COLUMBUS, OHIO – With one week until Election Day, U.S. Sen. Sherrod Brown (D-OH) and Representative Joyce Beatty (OH-3) called for passage of legislation aimed at restoring and expanding basic voting protections under the Voting Rights Act. Brown and Beatty pointed to the recent 5-4 ruling by the U.S. Supreme Court to eliminate Ohio’s “Golden Week” as reason why voting protections must remain in place. Earlier this year, the U.S. Supreme Court sided with Ohio Attorney General Mike DeWine and Secretary of State Jon Husted and eliminated “Golden Week” – a period in which voters can register and cast ballots on the same day
“We should be removing barriers to the ballot, not creating them,” Brown, a former two-term Ohio Secretary of State, said. “But partisan efforts in Columbus and in Washington are making it harder for Ohioans to exercise their constitutional rights. That’s why it’s important that we pass the Voting Rights Amendment Act of 2014 to help restore and expand basic protections that were first passed in 1965. As a former Secretary of State of Ohio, I believe that our democracy is strengthened when more eligible voters can vote. It’s time we pass this bipartisan bill to ensure all Americans can have their voices heard.”
At Bethel AME Church in Columbus, Brown and Beatty were joined by Pastor Dale Snyder – along with leaders from the Interdominational Ministerial Alliance, the Baptist Ministerial Alliance, and the Baptist Pastors Conference – to call for passage of the Voting Rights Amendment Act of 2014. This bipartisan, bicameral bill is in response to efforts by the U.S. Supreme Court to weaken key provisions of the Voting Rights Act of 1965. Pastor Snyder highlighted challenges facing his congregation when members try to access the ballot box and called on elected leaders in Ohio to pass this legislation.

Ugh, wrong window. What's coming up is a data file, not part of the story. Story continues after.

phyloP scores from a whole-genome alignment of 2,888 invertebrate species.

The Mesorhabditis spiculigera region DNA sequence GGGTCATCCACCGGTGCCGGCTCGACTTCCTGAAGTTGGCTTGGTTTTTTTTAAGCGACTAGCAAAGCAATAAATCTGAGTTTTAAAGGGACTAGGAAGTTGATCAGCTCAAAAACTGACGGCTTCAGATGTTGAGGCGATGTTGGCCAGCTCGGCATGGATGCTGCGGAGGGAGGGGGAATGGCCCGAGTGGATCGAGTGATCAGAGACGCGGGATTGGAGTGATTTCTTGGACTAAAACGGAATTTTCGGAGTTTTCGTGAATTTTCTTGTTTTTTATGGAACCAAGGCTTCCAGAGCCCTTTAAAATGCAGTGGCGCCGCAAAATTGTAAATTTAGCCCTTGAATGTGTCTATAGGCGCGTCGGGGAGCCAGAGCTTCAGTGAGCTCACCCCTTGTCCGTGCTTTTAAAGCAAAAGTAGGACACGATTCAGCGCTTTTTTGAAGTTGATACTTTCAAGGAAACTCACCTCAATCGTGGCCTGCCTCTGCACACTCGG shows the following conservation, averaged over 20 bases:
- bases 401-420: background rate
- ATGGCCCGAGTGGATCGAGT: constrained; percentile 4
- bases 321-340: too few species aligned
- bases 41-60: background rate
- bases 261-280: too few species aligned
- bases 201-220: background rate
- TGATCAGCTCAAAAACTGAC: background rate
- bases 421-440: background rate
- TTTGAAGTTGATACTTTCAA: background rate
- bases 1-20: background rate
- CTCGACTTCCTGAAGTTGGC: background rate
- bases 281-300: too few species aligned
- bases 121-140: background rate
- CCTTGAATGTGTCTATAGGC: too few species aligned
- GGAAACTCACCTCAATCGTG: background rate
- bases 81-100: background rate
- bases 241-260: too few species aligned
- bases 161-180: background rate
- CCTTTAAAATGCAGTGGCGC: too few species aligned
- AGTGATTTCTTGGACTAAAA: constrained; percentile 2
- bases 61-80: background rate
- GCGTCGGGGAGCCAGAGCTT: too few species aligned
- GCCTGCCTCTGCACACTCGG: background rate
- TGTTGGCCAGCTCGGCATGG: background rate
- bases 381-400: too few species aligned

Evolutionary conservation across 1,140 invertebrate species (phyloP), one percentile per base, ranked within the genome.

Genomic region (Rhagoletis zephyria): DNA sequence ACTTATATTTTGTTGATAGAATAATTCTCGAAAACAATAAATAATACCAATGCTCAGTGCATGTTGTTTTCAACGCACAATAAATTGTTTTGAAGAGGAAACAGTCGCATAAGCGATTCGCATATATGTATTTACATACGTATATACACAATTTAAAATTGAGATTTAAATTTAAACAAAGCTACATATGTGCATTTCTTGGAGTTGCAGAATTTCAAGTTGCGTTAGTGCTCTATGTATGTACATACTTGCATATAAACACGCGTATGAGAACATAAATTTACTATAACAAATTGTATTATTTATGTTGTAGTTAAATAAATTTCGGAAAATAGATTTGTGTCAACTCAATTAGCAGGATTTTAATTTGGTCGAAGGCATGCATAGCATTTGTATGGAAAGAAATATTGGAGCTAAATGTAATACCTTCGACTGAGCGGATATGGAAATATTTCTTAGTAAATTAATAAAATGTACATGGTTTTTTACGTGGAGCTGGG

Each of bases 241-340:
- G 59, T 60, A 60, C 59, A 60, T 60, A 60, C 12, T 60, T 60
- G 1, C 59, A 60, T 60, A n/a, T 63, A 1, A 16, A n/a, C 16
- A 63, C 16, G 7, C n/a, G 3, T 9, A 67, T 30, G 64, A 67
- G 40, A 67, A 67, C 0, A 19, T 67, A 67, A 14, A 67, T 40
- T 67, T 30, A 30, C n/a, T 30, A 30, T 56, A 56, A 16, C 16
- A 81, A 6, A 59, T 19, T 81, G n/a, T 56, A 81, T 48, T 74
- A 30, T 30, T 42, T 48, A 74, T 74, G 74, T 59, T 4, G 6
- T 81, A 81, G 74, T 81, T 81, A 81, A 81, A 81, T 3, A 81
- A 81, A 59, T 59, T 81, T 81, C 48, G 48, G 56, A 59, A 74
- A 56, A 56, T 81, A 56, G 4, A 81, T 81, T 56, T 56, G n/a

The Voting Rights Amendment Act of 2014 would update the coverage formula used to determine which states are in violation of Section 5 of the Act, add more transparency to elections by requiring all states and counties to provide public notice of any changes shortly before an election that may affect voter turnout or alter polling places.
Since 1965, the Voting Rights Act has been reauthorized four times with overwhelming bipartisan support, most recently under President George W. Bush who signed the reauthorization into law with 390 votes in the U.S. House of Representatives and 98 votes in the U.S. Senate.
The Voting Rights Amendment Act of 2014 has 175 bipartisan cosponsors in the U.S. House of Representatives, including Ohio Representatives Steve Chabot (OH-1), Michael Turner (OH-10), Joyce Beatty (OH-3), and Marcia Fudge (OH-11). Brown and U.S. Sen. Carl Levin (D-MI) are currently the only two Senate cosponsors not on the Senate Judiciary Committee.